Will They Still Love Me on Nov. 3?
By Robert Barker
Sure, I understand why so many people say they'll be glad when the election is finally over. But count me out. Living down in Florida, I've had a sharp uptick in phone calls to my home. Every time the phone rings, in my head I start hearing that old James Taylor song: "You've got a friend, do do do doooo, you've got a friennnd, ain't it good to know you've got a friend, ain't it good to know..."
After Florida's September to Remember, with Hurricanes Charley, Frances, Ivan, and Jeanne, we need every friend down here we can get. Even politicians. Even U.S. Senator Bob Graham, and he's a lame duck from the minority party. If memory serves, he was the first of my surprise callers. I've never met Mr. Graham, and while they say he's a great guy, if a bit boring, I was at first astonished that he had left me a personal message on my answering machine.
Next came Al Gore, who despite having spent quite a bit of time down in the Sunshine State four years back, also has never shaken my hand. Al nonetheless wanted me to ensure that my vote gets counted in this election. He said it without bitterness, almost.
MISSED BY MARTINA.
Bob Graham phoned another time or two after that. Then, one evening toward the end of October, I came home and saw my answering machine's red light flashing rather jauntily. I figured it was Mr. Graham yet again, just making sure I had gotten his voting advice. But when I punched the machine's "play" button, who should I hear but Bill Clinton! He, too, wanted to make sure I got to the polls -- early, if possible.
How much more of a friend could you want than a two-term ex-President fresh from the cardiac ICU? Even so, I did feel a twinge of envy when I learned Martina Navratilova had phoned my mother-in-law and encouraged her to vote. Then, perhaps the next day, the phone rang again. A woman, who identified herself as an "educator" stressed just how important this election is.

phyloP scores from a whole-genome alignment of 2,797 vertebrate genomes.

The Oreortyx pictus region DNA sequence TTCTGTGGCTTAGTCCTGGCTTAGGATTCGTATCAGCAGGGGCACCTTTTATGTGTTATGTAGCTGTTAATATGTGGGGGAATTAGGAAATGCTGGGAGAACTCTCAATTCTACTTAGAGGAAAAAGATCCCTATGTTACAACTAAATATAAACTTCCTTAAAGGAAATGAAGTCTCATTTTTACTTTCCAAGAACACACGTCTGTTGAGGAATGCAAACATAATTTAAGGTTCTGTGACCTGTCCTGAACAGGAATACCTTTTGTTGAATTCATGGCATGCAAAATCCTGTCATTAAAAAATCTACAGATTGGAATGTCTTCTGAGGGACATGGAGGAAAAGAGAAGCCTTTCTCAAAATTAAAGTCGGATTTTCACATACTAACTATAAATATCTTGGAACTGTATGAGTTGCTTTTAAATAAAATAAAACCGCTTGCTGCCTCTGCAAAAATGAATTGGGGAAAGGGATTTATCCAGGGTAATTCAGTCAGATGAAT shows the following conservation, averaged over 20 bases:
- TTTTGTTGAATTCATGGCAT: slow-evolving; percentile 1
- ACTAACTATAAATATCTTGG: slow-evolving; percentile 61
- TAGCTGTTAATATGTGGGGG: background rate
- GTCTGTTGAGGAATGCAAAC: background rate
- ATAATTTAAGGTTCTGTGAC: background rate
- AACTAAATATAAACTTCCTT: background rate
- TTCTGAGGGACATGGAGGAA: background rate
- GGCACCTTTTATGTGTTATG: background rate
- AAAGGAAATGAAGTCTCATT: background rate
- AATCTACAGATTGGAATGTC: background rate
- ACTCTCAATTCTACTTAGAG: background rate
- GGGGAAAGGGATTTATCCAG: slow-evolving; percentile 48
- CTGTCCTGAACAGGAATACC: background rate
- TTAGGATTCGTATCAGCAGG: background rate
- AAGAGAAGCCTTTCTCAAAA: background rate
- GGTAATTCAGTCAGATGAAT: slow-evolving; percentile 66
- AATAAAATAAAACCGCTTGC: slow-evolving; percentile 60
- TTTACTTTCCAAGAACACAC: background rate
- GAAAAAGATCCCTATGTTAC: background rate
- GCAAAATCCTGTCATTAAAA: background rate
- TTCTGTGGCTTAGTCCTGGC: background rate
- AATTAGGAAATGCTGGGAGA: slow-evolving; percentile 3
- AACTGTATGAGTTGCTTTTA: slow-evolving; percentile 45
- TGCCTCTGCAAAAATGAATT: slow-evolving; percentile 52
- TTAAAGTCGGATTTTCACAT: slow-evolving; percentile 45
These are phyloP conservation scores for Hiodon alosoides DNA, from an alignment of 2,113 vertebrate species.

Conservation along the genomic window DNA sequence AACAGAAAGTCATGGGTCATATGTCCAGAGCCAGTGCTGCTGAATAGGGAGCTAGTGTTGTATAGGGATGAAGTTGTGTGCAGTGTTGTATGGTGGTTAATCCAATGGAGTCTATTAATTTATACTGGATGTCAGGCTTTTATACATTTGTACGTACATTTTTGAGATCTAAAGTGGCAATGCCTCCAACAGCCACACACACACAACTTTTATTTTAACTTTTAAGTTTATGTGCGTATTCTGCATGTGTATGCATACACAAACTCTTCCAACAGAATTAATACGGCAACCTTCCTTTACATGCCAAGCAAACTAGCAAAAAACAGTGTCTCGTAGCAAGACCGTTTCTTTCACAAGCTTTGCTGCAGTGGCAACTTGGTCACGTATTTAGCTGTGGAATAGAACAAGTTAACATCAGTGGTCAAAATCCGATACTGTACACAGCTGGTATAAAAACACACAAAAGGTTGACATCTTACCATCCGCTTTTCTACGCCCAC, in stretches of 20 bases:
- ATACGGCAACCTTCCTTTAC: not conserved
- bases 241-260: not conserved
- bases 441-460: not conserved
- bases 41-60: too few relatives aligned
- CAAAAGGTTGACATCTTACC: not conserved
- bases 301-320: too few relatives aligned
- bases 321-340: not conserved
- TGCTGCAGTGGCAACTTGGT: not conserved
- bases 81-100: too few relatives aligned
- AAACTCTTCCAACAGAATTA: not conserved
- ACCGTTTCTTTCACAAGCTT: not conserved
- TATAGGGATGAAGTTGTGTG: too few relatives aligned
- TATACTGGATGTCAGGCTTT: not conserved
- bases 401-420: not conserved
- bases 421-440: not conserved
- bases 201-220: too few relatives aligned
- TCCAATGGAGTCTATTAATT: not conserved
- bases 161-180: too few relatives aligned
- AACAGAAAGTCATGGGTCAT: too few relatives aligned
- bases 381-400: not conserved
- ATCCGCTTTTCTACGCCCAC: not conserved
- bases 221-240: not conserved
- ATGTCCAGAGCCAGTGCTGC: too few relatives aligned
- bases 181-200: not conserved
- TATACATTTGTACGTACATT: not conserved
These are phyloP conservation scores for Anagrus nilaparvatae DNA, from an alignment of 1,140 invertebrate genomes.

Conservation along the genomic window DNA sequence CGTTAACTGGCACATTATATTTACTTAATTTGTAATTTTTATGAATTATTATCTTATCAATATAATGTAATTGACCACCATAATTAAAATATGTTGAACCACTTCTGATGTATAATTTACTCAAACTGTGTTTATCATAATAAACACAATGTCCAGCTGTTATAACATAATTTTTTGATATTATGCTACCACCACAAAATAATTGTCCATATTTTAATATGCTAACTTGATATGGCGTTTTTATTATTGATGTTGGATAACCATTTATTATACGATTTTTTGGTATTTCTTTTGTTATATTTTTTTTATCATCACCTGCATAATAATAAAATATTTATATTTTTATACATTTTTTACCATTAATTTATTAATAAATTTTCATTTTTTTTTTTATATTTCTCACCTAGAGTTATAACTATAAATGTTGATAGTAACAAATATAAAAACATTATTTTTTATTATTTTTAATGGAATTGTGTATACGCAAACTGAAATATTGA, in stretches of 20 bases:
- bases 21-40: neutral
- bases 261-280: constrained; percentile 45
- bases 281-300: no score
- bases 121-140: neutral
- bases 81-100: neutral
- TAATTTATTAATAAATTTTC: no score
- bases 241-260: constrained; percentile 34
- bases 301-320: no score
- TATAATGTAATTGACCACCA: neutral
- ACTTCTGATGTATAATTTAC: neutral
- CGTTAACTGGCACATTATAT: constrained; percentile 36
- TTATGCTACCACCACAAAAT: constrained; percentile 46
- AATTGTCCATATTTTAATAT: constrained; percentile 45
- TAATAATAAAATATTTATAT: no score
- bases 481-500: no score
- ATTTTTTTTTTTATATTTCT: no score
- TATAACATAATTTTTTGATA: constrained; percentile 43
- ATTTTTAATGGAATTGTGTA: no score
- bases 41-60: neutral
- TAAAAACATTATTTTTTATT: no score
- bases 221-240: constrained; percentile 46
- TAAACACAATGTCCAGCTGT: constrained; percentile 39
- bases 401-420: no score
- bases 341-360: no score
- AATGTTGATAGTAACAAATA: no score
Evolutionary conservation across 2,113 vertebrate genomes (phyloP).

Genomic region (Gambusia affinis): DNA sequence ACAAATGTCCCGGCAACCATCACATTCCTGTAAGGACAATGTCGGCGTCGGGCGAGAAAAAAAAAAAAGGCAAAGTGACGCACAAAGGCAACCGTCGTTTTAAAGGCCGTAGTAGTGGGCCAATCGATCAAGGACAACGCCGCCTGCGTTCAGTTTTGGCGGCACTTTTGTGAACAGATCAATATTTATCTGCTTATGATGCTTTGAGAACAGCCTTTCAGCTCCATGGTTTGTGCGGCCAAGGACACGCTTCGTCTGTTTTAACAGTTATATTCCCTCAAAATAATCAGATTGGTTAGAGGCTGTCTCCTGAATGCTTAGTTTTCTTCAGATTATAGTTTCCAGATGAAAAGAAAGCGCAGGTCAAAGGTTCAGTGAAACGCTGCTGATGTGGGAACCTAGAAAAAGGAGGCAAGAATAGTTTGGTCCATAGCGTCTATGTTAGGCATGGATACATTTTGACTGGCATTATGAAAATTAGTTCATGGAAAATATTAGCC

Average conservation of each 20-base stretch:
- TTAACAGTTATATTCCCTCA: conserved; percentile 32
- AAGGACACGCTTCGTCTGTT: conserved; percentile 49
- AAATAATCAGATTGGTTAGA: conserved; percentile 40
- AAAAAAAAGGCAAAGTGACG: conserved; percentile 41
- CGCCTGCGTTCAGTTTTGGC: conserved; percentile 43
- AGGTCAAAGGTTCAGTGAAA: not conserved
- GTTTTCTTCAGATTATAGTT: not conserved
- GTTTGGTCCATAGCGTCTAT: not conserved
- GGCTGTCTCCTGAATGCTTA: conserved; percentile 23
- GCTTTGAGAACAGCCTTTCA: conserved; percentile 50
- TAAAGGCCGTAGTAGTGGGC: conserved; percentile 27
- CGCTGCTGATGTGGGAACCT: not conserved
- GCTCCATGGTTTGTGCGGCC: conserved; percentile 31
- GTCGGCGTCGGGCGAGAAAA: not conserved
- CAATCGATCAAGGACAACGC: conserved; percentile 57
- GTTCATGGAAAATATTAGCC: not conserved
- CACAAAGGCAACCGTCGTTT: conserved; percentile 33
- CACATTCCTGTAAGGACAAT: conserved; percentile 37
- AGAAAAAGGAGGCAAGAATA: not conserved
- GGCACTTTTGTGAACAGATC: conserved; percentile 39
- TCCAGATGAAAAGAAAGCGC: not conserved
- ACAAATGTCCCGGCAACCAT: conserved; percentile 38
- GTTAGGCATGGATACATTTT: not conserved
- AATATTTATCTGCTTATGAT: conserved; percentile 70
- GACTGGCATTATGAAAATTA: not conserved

Another woman called a few days after that. The voice quality of her message was so real, and by now I was so hungry for actual conversation, that I began to respond. But she just kept on talking: "I'm Susie So-and-So. I'm a nurse." She said it with such authority I nearly stuck out my tongue and went, "Ahhhh."
GREETINGS FROM "CHEERS."
She droned on about the nation's health-care policies, the 45 million uninsured, and so on, and my mind began to wander. Was she one of the nice nurses I've encountered so often, or was she one of the cold, careless ones who smokes Marlboro Lights out by the ambulance bay on her break? (Ever notice how many hospital nurses are smokers?)
Anyway, I don't want to suggest I've been anything but ecstatic about all this attention. Best of all is that I have all these new Hollywood buddies. One day, I had a message from Danny DeVito and his wife, Rhea Perlman. I spent half the afternoon trying to recall the name of the barmaid character Rhea played on Cheers. Finally, I remembered, it was Carla. Carla, or Rhea, wants me to vote, too.
Then, on Saturday, I was working in the yard, still cutting up citrus limbs that had fallen to Frances and Jeanne. The phone rang. Naturally, I dropped my handsaw and ran to answer it. Bette Midler! Back in the '70s, and even the '80s, I really enjoyed her act. Now, I was just glad to hear her voice and find out she's still alive.
So you can see why I'll be sad to have it all end. Maybe, just maybe, it doesn't have to. Bob and Al, Bill and Martina, Danny, Rhea, Bette, warm-hearted, nonsmoking nurses everywhere, you're all invited to my house for Thanksgiving dinner. You have my number -- RSVP.
Barker is a senior writer for BusinessWeek in Melbourne Beach, Fla.
Edited by Patricia O'Connell